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VFW Continues Its Strong Support of GWOT Memorial
It is important that the memorial be a place to honor the
1 percent of Americans who have served since the terror
attacks of Sept. 11, 2001
October 26, 2018
WASHINGTON – The Veterans of Foreign Wars of the United States is proud to continue its support of building a memorial in the nation’s capital dedicated to the Global War on Terror.
Michael “Rod” Rodriguez, an Army Special Forces retiree, was recently named President and CEO of the Global War on Terror Memorial Foundation. He visited the VFW Washington Office this week to provide an update on the foundation’s progress.
Michael “Rod” Rodriguez, (with thumbs up) visits VFW’s Washington, D.C. office to talk about the progress of the GWOT Memorial. Pictured with VFW staff, including Iraq and Afghanistan veterans and family members.
“Building a memorial is a 24-step process,” said Rodriguez, who’s a life member of the VFW Department of North Carolina. “We are on steps 9 through 12, which is site selection. Site selection involves the foundation itself coming together with a program and going before the various commissions that exist within this area.”
Rodriquez says the GWOT Memorial Foundation is trying to raise $50 million for the project, which received the support of President Donald Trump in August 2017 when he signed the VFW-supported Global War on Terrorism Memorial Act into law. It clears the way for the GWOT Memorial Foundation to work with the National Capital Memorial Advisory Commission to secure federal approval for acreage on the National Mall, as well as coordinate a national competition for the memorial’s design. It also exempts the GWOT Memorial from a provision in the Commemorative Works Act of 1986 that requires Congress to wait 10 years after the official end of a military conflict before considering a war memorial in the nation’s capital.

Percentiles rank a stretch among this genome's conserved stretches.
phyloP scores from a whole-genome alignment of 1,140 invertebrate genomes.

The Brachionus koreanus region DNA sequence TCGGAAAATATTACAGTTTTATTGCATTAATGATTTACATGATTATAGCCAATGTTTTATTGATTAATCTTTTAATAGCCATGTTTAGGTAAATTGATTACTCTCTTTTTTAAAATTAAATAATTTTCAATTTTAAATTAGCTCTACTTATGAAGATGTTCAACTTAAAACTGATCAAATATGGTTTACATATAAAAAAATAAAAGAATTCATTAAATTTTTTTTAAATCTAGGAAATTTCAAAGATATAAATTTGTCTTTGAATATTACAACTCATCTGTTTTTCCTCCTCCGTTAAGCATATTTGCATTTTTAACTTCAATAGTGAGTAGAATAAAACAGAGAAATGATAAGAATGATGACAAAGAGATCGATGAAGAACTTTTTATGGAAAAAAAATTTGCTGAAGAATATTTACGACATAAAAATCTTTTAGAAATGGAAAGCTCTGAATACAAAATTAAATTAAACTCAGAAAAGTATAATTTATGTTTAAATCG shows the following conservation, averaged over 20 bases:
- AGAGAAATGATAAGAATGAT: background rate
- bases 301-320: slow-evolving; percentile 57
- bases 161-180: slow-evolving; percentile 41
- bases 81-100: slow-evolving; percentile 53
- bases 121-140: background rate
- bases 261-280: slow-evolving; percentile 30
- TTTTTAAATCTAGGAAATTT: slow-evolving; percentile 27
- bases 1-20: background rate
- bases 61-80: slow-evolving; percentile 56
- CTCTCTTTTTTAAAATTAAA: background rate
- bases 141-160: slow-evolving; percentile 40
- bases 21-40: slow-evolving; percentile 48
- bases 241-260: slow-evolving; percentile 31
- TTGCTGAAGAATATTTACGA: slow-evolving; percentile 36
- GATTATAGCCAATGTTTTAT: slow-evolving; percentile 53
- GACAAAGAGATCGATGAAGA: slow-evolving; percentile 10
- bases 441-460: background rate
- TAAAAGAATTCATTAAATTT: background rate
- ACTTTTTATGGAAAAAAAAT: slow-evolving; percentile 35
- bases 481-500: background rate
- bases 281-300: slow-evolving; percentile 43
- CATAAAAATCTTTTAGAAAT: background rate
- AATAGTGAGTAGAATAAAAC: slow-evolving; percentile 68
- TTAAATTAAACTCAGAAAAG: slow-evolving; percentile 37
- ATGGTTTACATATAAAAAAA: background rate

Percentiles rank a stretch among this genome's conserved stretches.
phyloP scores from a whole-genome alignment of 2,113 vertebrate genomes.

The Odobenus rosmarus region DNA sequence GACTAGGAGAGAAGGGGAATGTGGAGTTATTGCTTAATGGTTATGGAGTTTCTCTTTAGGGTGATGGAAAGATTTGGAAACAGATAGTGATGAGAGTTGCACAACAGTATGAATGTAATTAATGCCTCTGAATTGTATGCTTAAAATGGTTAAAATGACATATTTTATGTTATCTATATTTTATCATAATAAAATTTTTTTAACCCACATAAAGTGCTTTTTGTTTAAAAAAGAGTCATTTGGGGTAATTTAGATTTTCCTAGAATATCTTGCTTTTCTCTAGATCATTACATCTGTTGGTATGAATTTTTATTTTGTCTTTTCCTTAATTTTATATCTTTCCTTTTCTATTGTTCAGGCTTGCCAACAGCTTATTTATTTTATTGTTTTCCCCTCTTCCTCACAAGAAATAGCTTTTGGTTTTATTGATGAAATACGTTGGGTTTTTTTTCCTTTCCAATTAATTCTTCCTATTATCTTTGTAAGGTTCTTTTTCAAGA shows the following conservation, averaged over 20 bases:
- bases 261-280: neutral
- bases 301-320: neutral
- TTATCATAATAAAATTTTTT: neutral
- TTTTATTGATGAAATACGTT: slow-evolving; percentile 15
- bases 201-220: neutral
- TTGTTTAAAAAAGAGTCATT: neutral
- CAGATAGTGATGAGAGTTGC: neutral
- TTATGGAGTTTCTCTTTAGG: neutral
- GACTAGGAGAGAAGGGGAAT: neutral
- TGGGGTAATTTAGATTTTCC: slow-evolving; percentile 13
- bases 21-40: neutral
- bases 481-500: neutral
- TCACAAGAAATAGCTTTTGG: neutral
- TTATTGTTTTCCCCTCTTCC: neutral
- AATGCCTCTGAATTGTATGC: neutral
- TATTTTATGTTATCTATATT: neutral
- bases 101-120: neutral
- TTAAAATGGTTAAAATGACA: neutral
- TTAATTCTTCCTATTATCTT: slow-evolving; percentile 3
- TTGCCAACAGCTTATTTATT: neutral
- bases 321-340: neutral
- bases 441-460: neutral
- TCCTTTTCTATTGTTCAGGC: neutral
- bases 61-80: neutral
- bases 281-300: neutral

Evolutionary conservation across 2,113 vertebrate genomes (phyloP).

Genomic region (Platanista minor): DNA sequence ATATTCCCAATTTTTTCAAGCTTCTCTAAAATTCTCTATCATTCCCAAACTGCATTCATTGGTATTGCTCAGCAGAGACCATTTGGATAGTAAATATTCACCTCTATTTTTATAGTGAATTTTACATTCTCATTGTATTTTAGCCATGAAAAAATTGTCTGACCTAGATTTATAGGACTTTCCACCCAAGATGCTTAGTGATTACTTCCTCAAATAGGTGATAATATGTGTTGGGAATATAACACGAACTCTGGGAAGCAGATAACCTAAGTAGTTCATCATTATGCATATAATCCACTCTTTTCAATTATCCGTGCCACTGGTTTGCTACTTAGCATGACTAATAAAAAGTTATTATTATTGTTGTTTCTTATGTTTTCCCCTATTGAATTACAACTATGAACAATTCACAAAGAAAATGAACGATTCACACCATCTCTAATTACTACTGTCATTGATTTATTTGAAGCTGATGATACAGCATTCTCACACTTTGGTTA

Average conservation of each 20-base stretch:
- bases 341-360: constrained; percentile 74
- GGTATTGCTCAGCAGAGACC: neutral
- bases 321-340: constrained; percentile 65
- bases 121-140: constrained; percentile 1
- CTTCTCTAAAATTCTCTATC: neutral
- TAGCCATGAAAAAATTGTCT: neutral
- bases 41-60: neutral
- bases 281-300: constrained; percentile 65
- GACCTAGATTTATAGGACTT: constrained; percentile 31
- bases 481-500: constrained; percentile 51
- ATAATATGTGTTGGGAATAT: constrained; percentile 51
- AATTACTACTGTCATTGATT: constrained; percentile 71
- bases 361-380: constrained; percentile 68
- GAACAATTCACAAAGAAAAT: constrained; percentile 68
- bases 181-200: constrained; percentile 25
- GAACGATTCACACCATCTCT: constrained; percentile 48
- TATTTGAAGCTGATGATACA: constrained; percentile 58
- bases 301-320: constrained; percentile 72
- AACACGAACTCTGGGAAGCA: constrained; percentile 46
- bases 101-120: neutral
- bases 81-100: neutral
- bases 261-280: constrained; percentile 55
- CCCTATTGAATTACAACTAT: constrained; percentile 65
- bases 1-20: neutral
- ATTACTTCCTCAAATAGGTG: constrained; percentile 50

“The number one question I get asked all the time is ‘What’s it look like?’ Well, we’re not there yet. We’re not there yet. If you follow the steps and do what is dictated by the Commemorative Works Act [of 1986] and the federal government, you follow the steps and we’re doing that,” Rodriguez said. “What I learned to do within my 21 years of service is build teams.”
The foundation has hired an architecture firm and is developing a program for the memorial. “This is what we’re going to be trying to tell with this, this is the message, this is the story,” Rodriguez said. “We want everyone involved.”
He said it was important that the memorial be a place to honor the 1 percent of Americans who have served since the terror attacks of Sept. 11, 2001, but also a place for the rest of the country to pay respects and learn more about their sacrifices.
“One of the messaging points that I hope to bring forward with building this memorial,” he said, “is to educate the 99 percent, because there are so many who don’t even know a veteran anymore.”
“It’s very, very important for us to bring the 99 percent into the discussion so that going forward they can relate to it, they can understand it,” he said.
Rodriguez said the memorial would be built based on four tenets: Honor, Empower, Heal and Unite. He also said that the memorial is “not a 9/11 memorial. This is the response to what 9/11 was.”
“We’re going to remind everybody what it felt like after the attacks on 9/11, how united we were as a nation. We were a country of Americans,” he said. “I think this is an opportunity to say ‘Thank You’ in a very powerful and uplifting way – and together, saying ‘Thank You’ together as a nation.”
Bob Wallace, executive director of VFW’s Washington Office said the GWOT Memorial has the continued full support of the VFW.
“I explained to Rod that the VFW will lead the way and we’ll support him in any way he needs, whether in the halls of Congress or before the Capitol Planning Commission or wherever,” he said. “We will be there.”
For more information, visit the GWOT Memorial Foundation website.